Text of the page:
Legacies, Left Tackles and Investment Banking

Three cool books to tell you about.

Looking Back – The Power of Legacy

First is Your Leadership Legacy, by Robert M. Galford and Regina Fazio Maruca. [Disclosure: Rob was my co-author, along with David Maister, on The Trusted Advisor].

It’s built around one of those ideas that can sound fluffy and vague—until you grasp it firmly. Galford & Maruca have discovered a powerful application for the notion of looking backward from the vantage point of the future. (We called it “envisioning” in Trusted Advisor). The subject matter they apply it to is one’s own leadership.

Now, for my money, the literature on “leadership” has staked out more than its fair share of vacuity in the pantheon of business books. But this approach has power. By asking people to look back at their own careers and think of the legacy they are leaving, a lot of remarkable things happen—which the authors document. It actually gets people to think differently—no small feat.

I think the power of this simple but clean idea was tapped by Mark Twain years ago in Tom Sawyer: the vision of sitting up in the back of the church, watching an entire town deliver your eulogy. That same power was invoked by Dickens in A Christmas Carol. And yet again in Frank Capra’s cult-for-the-masses Christmas movie, It’s a Wonderful Life.

Looking backward from the future, focused on the meaning we will have left the world, focuses the mind wonderfully, and is an antidote to cynicism and short-term focus. You can’t help but think about your own legacy as you read it. Which, of course, is their point.

The Blind Side: Evolution of a Game

Second is Michael Lewis’s The Blind Side: Evolution of a Game. You may know Lewis as the author of Liar’s Poker, or as the sports-oriented author of Moneyball and Coach: Lessons on the Game of Life. It’s one of those multi-level books: it’s about football, and the evolution of the left tackle position in particular. It’ll let you second-guess John Madden in any jock argument and look like you know what you’re talking about.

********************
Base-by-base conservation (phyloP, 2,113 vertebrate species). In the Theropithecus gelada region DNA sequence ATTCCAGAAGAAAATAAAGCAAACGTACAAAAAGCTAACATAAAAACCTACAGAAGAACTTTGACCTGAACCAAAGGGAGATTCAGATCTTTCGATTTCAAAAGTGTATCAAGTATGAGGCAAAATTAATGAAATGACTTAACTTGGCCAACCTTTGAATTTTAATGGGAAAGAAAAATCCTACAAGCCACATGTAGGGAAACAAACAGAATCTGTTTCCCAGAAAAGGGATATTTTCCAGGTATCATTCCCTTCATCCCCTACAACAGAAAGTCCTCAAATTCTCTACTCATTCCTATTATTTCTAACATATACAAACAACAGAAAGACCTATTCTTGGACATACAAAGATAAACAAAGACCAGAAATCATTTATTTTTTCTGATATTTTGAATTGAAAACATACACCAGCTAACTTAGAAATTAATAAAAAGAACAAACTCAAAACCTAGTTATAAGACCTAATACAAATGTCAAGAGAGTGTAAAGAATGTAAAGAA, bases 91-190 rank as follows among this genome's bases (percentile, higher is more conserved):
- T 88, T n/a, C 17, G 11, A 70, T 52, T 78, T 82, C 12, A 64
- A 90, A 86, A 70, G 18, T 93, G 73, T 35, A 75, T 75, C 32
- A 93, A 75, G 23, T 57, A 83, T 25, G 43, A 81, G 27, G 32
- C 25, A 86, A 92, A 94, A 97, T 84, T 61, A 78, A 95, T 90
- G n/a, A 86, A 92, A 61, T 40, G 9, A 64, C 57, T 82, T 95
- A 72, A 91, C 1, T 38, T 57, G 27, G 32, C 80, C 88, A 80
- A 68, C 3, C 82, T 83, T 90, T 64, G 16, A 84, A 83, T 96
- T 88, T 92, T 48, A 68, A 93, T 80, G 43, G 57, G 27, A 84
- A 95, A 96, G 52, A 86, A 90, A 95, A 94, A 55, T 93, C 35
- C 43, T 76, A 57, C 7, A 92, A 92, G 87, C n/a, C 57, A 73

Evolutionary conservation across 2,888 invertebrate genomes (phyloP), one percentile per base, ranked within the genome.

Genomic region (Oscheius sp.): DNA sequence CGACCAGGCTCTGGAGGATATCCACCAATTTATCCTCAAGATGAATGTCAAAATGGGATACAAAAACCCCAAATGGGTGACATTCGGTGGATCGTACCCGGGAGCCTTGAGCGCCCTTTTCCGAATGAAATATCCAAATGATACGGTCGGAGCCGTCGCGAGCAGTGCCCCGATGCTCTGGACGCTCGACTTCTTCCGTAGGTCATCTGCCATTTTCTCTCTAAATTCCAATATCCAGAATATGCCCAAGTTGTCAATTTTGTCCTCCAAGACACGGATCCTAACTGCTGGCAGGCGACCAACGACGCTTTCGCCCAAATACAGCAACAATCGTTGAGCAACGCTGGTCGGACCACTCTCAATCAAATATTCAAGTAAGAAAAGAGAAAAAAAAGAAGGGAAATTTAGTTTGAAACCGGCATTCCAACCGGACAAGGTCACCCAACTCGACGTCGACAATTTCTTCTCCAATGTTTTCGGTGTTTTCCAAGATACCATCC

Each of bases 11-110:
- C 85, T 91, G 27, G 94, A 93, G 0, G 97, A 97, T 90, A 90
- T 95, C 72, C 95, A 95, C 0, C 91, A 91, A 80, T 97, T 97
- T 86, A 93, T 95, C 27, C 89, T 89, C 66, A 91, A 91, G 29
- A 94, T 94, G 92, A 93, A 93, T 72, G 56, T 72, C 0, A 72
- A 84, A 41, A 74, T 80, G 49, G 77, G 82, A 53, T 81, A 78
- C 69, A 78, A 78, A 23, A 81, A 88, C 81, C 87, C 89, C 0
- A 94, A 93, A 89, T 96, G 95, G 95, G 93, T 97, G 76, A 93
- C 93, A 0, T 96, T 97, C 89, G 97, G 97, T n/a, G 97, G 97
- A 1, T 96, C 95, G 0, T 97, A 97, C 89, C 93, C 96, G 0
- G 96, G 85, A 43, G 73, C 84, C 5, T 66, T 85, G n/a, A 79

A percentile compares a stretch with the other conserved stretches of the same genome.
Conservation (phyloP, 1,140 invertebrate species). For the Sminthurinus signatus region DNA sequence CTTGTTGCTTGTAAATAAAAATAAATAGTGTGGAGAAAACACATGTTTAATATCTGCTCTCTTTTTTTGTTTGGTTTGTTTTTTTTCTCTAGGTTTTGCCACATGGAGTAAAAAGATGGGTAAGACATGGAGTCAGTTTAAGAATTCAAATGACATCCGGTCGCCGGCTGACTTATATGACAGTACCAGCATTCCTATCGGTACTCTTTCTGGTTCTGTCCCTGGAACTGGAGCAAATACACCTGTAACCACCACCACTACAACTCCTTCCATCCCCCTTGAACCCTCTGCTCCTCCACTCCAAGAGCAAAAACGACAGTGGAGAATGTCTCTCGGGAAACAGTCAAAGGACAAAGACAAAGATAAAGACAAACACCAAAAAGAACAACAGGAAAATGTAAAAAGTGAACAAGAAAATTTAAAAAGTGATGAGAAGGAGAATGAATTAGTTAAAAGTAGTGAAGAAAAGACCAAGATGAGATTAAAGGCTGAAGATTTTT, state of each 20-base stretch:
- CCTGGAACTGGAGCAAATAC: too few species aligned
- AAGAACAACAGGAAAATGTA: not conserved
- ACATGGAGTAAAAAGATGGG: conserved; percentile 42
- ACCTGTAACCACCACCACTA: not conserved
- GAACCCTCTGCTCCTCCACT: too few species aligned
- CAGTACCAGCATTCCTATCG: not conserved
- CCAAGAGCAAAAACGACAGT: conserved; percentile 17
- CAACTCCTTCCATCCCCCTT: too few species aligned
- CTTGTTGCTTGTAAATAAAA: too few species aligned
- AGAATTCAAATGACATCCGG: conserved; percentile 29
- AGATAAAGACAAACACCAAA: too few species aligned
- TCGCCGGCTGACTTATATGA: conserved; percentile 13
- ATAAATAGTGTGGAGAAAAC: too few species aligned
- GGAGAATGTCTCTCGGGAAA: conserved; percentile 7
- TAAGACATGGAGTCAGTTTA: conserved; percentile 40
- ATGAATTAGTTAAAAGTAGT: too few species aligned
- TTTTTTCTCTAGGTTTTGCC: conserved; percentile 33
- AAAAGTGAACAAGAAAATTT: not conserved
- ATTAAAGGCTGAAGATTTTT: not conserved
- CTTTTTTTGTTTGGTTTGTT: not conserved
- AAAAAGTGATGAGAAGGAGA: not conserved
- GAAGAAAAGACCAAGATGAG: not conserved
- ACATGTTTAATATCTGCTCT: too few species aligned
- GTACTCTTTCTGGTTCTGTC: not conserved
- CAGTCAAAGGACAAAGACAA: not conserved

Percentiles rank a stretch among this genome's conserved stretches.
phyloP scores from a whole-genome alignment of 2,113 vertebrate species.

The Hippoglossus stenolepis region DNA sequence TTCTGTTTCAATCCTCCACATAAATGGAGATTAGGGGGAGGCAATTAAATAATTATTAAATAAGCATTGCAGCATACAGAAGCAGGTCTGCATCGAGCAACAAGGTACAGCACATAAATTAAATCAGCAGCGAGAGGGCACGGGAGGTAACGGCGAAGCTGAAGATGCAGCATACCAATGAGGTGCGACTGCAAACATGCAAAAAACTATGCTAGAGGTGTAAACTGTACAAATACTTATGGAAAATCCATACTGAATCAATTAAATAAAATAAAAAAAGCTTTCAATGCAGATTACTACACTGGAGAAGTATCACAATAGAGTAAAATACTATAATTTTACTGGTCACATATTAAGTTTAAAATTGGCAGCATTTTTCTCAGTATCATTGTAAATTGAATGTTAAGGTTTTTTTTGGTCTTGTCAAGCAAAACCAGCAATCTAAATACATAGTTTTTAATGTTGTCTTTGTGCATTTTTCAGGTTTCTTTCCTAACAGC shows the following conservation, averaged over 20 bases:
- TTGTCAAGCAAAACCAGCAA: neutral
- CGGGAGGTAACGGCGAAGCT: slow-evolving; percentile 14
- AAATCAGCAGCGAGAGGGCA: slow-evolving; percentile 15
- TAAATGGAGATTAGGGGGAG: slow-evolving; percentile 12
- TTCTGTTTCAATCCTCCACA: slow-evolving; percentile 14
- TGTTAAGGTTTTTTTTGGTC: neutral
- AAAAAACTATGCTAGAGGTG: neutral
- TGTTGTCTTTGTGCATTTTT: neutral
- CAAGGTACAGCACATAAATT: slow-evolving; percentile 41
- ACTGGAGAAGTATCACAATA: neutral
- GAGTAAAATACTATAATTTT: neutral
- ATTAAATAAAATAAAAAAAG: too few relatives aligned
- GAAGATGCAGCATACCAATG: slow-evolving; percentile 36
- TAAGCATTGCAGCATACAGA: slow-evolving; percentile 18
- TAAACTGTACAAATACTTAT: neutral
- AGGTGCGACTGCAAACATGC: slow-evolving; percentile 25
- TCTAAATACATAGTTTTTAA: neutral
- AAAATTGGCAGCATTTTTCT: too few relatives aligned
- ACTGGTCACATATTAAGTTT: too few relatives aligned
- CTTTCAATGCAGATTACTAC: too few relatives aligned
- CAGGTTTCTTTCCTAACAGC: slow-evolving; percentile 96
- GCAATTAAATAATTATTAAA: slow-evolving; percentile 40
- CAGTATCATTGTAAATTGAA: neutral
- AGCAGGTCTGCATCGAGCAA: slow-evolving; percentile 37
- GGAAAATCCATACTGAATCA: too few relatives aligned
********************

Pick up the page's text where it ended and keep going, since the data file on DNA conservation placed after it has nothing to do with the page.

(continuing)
But it’s also about the hard edges in our society—the enormous gaps between the various American sub-cultures—and about how hard it is to reach escape velocity from any of them.

Finally, it’s a ripping good read about the decency of some people, and the hard-won, big-yet-small gains that their efforts yielded. It reminds me of that story about the kid on the beach throwing back starfish into the ocean after a storm. An adult comes along and says, "Kid, there are millions of starfish who were beached here; it’s not going to make any difference." The kid throws back another starfish and says, "It did to that one."

The Accidental Investment Banker: Inside the Decade that Transformed Wall Street

Third is The Accidental Investment Banker: Inside the Decade that Transformed Wall Street, by Jonathan Knee. Knee was an investment banker at Goldman Sachs and Morgan Stanley in the go-go years 1998 – 2003, so he certainly had a good seat at the feast. What sets Knee apart from his fellows is the ability to be in it and yet—at least in his telling—not of it.

He does a job I’ve not seen anyone else do well—articulate the higher aspirations and social good that can come out of the role of investment banker, properly done. In this regard, it’s quite the opposite of Liar’s Poker and most expose-type books about the wild and woolly excesses of Wall Street.

Which makes the contrast all the more telling when Knee does get to talking about those excesses. The most vivid of all, to me, is his acronym IBG YBG. It’s what one investment banker would whisper to another when the most absurd of deals were getting cut, when propped up hype was about to be packaged and sold down the line to the next greatest fool.

It stands for “I’ll be gone, you’ll be gone,” and it aptly reflects the cynicism and greed that characterized the dissolution of those good intentions, especially in the later years of the boom.

And all three are about trust—trust me.



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